18 May 2006

Cancer

Flowers for Kayin Prince
A while back, I included a letter in this blog. It was a real letter that I had sent to the parents of a fifteen year old "student" with a long history of unwelcome behaviour - who launched a foul and unjustifiable verbal assault upon me. I referred to him as "Warthog" (see "Letter" in March posts). He was excluded from school for five days and then returned as bad as ever. Last week, two female colleagues called me to a corridor situation where the warthog had ripped some panelling off the wall - an act of mindless vandalism - and was then grinningly denying it. I investigated this incident, interviewed pupil witnesses and then spent half an hour filing a detailed report - the result being zilch! The oaf was back in school the next day being as obnoxious as ever.
Today, in the school's morning briefing, it was announced that arrangements are being crafted to take the warthog out of school for two days each week on a work placement scheme - and there's hope that this may be extended to five days shortly.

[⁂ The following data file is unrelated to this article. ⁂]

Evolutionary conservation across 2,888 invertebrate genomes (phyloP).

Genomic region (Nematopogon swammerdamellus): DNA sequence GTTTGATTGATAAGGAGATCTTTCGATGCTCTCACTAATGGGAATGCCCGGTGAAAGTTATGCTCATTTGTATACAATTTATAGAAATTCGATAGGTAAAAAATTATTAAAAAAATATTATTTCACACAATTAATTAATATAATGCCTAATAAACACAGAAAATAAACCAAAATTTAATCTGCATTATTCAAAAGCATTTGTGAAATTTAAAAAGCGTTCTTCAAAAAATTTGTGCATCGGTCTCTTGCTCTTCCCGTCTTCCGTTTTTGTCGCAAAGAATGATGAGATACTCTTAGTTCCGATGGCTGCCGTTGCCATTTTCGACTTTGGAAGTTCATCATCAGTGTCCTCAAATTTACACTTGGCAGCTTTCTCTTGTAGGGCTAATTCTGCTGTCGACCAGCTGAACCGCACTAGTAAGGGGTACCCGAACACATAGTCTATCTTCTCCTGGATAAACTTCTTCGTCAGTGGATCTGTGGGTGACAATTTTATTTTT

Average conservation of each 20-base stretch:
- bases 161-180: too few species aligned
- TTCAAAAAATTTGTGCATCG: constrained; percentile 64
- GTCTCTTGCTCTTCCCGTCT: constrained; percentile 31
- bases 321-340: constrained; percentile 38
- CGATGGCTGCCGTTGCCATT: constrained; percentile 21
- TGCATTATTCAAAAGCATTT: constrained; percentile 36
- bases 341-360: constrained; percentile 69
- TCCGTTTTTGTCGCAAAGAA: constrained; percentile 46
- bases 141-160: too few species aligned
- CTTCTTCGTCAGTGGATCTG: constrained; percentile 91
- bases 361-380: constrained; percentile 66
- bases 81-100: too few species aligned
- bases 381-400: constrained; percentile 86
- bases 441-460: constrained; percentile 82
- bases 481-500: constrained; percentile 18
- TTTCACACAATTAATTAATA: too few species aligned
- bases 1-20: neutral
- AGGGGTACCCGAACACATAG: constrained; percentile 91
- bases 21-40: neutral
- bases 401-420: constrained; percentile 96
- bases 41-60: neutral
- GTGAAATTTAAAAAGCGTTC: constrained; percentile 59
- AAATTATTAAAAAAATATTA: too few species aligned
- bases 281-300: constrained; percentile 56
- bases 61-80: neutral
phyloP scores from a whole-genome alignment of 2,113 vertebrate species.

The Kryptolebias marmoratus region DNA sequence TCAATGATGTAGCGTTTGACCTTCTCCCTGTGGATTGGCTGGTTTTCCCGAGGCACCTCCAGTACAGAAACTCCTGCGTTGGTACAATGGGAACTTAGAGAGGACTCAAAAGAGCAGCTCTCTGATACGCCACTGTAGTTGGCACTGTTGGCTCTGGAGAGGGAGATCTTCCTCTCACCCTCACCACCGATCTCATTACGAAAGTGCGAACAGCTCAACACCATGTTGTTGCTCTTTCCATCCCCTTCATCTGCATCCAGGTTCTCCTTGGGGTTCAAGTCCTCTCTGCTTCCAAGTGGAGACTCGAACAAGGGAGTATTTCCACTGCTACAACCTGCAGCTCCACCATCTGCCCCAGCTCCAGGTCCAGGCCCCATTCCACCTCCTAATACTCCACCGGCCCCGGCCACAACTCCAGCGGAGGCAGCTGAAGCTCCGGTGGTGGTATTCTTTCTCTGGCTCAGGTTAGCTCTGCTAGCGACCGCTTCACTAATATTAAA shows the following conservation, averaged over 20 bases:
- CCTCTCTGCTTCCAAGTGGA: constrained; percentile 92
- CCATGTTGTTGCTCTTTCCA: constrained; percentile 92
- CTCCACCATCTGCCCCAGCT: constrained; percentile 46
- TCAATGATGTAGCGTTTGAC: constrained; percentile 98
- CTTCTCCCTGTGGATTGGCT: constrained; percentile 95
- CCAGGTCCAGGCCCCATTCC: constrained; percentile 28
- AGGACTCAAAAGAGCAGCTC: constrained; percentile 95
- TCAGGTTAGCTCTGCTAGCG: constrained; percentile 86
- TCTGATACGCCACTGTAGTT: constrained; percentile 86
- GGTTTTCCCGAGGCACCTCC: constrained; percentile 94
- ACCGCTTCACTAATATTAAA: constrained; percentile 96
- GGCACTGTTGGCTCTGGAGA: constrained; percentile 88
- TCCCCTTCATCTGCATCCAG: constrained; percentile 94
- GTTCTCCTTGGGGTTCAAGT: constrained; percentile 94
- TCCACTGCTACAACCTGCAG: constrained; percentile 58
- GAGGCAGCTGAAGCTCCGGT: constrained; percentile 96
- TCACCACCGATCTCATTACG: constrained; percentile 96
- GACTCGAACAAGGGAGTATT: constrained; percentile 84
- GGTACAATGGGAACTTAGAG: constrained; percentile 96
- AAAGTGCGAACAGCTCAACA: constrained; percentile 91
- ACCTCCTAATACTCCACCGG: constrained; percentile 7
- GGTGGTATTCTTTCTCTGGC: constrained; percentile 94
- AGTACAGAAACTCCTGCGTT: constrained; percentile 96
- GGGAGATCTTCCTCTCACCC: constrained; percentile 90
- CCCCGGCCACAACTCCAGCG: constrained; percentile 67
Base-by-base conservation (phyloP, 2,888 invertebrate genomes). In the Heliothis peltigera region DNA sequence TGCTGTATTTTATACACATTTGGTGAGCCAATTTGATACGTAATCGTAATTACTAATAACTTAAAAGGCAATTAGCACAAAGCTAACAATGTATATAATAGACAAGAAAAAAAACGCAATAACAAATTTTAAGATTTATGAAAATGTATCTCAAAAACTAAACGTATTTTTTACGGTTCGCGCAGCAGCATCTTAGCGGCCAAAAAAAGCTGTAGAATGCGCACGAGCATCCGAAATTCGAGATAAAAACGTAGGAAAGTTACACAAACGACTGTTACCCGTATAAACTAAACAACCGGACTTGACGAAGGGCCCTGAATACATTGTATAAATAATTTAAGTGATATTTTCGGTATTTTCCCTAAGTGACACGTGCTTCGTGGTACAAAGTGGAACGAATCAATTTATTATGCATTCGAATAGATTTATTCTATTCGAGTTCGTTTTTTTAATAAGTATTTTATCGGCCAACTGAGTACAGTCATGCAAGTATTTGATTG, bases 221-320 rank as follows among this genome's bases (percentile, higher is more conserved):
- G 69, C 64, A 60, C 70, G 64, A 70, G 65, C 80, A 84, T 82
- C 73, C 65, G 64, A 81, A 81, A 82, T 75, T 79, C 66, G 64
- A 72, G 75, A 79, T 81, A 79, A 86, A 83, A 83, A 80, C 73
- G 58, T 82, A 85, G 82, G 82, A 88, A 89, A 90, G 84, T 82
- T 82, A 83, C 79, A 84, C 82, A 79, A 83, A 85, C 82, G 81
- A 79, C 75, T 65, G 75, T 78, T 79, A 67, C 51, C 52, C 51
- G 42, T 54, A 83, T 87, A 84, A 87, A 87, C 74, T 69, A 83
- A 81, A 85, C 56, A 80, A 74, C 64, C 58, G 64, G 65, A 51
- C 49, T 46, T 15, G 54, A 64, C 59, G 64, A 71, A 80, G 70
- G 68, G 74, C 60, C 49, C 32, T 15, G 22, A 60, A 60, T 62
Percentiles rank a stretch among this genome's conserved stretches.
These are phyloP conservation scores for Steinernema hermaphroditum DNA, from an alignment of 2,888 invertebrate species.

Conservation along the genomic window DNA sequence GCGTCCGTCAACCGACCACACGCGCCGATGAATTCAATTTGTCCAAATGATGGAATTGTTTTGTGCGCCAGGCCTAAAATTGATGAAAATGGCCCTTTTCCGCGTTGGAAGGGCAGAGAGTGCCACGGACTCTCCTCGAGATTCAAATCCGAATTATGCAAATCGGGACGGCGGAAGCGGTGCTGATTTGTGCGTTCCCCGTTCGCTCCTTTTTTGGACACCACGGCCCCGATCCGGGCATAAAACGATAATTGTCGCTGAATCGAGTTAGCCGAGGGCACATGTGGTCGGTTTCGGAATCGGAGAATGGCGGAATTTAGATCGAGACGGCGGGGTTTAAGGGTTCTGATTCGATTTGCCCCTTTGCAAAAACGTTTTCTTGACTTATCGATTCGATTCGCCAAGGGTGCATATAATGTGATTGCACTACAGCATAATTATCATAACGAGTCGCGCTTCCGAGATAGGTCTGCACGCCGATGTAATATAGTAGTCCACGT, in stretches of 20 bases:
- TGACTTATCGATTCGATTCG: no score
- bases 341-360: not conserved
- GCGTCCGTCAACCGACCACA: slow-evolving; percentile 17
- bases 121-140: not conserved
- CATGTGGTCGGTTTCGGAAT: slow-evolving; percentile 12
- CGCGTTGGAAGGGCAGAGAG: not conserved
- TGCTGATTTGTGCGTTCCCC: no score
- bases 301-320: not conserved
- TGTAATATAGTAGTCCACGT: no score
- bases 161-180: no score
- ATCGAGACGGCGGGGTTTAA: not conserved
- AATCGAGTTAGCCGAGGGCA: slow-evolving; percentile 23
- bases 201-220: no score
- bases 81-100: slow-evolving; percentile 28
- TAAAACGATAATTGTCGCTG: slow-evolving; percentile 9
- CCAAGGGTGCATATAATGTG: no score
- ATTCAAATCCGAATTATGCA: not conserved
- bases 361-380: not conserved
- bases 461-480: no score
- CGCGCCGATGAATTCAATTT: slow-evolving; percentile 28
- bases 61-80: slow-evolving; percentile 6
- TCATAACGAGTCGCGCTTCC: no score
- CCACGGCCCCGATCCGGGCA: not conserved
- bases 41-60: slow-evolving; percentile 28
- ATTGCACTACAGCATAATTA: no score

Warthog is just one of the horrible, arrogant shits that well-meaning teachers like me have to deal with each day. They are full of themselves, lazy, often "damaged" by marital break-ups, kids who haven't done anything or seen anything but imagine they know everything. To counterbalance this unpleasantness, yesterday I received a bottle of malt whiskey and a card from Stacey who I have taught for five years. This is what she wrote in the card:-
Dear Mr Pudding,
Thank you for all your help over the past five years. It has been much appreciated and it has been a pleasure to be in your class.
Even when I found things difficult or didn't quite understand, you were always there to help me out. I will miss you! Thank you for everything!
Love, Stacey H (Class of 2001 - 2006)